“In my presence, Officer [Brenda] Pérez asked [Ángel’s mother] if he was an aggressive person with everyone and she answered that he only got aggressive with her, so Officer Pérez and I chose not to inform the Arecibo area crisis intervention group,” Sergeant Juan D. Ruiz Morales, who was the shift supervisor at the time of making this decision, wrote in his use of force report.
On a Saturday in May 2021, the police and paramedics arrived at the house to carry out the court order against Ángel, whom CPI identifies only by his first name to protect his privacy. When they got there, he was inside the bathroom and said he would come out after taking a shower. The officers waited just 15 minutes before one of the paramedics decided to open the bathroom door, which was unlocked, and tell Ángel that he had to go with them.
Ángel initially refused, but after a neighbor intervened, he agreed to leave. A police officer and a paramedic grabbed him by the arms to take him to the ambulance. On the way to the ambulance, Ángel saw his mother and then he broke free of their grip and threw his fists in the air to prevent them from taking him away, according to Sergeant Ruiz Morales’ report. It was then that Ruiz Morales delivered two five-second shocks with the Taser, first on the left side of Ángel’s torso and then on his chest.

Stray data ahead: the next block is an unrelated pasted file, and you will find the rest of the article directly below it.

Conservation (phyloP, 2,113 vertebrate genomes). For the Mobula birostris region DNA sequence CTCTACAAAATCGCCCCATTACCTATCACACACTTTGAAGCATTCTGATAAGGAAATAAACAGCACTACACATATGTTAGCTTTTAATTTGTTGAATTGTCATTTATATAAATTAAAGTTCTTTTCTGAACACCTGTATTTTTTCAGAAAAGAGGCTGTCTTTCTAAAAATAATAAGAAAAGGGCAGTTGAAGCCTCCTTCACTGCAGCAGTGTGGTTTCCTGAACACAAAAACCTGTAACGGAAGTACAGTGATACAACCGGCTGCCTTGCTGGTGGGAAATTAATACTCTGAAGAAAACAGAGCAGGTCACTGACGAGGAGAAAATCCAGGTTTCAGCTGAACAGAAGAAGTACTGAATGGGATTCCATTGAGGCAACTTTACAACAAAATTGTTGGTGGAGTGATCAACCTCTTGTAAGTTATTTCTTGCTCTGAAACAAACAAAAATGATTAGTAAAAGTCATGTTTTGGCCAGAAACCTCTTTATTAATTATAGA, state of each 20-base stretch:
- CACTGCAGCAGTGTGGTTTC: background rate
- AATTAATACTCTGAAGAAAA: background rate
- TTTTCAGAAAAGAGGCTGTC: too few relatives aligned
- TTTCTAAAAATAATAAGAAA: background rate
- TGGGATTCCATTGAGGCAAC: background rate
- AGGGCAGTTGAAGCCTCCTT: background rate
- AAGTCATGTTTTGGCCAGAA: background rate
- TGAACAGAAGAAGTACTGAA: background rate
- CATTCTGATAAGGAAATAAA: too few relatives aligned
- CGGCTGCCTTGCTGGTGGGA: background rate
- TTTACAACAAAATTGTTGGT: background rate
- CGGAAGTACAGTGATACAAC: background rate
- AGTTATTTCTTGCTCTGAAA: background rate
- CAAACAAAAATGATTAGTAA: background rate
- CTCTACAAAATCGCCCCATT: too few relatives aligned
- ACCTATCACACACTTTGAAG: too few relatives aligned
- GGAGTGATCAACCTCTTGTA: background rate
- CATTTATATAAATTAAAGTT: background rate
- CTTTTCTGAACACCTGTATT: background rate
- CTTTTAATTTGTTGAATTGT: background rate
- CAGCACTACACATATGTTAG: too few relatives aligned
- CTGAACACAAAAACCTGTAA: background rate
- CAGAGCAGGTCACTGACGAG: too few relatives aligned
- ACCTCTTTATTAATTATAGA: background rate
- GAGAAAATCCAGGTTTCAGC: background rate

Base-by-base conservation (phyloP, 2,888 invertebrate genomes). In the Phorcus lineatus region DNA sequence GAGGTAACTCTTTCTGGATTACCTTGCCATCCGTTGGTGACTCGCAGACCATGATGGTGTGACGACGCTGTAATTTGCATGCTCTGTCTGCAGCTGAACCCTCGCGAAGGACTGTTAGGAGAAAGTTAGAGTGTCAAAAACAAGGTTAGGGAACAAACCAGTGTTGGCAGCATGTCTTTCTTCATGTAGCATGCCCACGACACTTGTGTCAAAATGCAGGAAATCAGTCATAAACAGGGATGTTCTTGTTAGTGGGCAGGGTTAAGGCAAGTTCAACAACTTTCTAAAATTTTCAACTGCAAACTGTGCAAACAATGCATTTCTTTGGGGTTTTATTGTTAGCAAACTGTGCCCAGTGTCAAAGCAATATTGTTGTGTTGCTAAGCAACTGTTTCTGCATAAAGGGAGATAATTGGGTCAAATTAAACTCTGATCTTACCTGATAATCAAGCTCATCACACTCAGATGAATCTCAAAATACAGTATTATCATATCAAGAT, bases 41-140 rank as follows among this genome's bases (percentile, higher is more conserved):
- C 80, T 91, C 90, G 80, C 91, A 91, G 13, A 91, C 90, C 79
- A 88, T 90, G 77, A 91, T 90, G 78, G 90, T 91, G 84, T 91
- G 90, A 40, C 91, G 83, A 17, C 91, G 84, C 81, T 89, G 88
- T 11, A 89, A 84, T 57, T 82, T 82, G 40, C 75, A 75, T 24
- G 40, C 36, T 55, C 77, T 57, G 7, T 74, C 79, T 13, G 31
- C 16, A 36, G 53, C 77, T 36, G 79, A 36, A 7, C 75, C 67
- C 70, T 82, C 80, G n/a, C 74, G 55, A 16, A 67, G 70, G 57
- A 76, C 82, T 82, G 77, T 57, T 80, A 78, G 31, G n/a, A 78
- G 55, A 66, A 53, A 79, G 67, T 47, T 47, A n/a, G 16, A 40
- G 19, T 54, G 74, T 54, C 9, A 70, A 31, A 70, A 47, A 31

After tasing him, the agents threw Ángel on the ground, handcuffed him, and took him to the ambulance. The supervisors who issued or signed the reports in the days after the incident — Lieutenant Alexis González Morales, Captain Rafael Asencio Terrón, and area commander Israel Rojas Velázquez — determined that the use of force in this intervention “was justified and responsibly done,” that the police officers followed “the rules and policies” of the Bureau, and that the incident did not merit an internal investigation.